Evaluation of Nutritional Composition and Sensory Attributes of Breadfruit-Soybean Flour Blends for Complementary Foods

S. O. Arinola, T. P. Ojo, J. O. Akinmolayan, A. O. Kehinde

Asian Food Science Journal, Page 13-21
DOI: 10.9734/afsj/2020/v16i230168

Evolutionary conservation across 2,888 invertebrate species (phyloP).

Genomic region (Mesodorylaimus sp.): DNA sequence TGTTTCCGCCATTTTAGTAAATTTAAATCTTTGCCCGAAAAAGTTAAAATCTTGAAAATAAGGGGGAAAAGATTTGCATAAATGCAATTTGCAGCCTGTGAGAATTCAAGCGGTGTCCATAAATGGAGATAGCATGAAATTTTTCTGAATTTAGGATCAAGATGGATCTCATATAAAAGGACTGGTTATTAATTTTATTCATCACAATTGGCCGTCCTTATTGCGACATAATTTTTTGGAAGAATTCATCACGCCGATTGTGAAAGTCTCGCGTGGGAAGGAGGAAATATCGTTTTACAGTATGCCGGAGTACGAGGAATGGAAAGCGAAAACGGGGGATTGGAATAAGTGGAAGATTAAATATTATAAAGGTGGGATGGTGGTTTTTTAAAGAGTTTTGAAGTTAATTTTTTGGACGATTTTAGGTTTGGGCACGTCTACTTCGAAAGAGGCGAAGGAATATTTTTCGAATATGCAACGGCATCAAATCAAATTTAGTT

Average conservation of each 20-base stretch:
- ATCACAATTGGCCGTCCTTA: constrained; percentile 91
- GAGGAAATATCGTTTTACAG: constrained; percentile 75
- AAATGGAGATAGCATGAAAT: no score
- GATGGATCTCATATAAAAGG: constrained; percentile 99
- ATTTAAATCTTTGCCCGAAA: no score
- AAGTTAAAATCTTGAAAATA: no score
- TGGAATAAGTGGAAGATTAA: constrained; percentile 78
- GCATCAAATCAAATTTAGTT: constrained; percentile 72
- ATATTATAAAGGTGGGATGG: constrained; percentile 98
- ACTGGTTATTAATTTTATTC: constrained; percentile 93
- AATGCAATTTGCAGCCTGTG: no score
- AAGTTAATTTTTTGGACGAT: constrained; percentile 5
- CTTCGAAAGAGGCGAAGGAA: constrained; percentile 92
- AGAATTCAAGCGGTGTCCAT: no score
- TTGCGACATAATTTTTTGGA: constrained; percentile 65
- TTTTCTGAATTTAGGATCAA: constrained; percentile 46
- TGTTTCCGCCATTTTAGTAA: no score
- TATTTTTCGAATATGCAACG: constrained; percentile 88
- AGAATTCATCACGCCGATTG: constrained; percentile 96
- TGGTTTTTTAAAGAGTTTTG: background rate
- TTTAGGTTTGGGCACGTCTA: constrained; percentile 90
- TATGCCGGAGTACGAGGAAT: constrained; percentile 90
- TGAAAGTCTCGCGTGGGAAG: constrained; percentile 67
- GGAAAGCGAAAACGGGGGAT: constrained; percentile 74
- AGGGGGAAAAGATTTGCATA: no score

The objectives of this study were to produce complementary foods from locally available, underutilized and inexpensive food materials (breadfruit and soybean), to assess their nutrients value and evaluate their sensory acceptability. Breadfruit and soybean flours were mixed in ratios 100:0, 90:10, 80:20, 70:30 and 60:40 (w/w) respectively. Proximate and mineral compositions of the blends were determined using standard analytical methods; energy value was estimated using the Atwater factor. The blends were prepared for sensory evaluation by cooking with the addition of vegetable oil and sucrose and then subjected to sensory evaluation using a commercial complementary food as control. The crude protein, crude fat, ash and crude fiber contents increased significantly with increased inclusion of soybean flour from 5.36 to 22.02 g/100 g, 1.03 to 6.03 g/100 g, 1.06 to 2.55 g/100 g and 4.77 to 5.86 g/100 g respectively while carbohydrate content reduced from 81.81 to 55.24 g/100 g. The energy value ranged from 357.97 to 363.31 kcal/100 g. The samples contained 66.74 - 76.50 mg/100 g sodium, 687.43 – 725.65 mg/100 g potassium, 64.00 – 103.04 mg/100 g calcium, 145.76 – 242.51 mg/100 g phosphorus, 4.80 – 9.98 mg/100 g iron and 3.18 – 4.61 mg/100 g zinc. The result of the sensory evaluation showed that 70:30 complementary food was the most preferred and acceptable in terms of all the sensory attributes evaluated and it compared favourably with the control. This sample also showed a promising capacity to meet the Recommended Dietary Allowances (RDAs) of protein, carbohydrate, potassium, phosphorus, iron and zinc for infants (7 -12 months). This study has shown that complementary food produced from breadfruit and soybean flour has appreciable nutritional density in terms of proximate and mineral compositions and could be used as a substitute for expensive commercial complementary foods especially among families with low income in Nigeria and other developing countries of the world.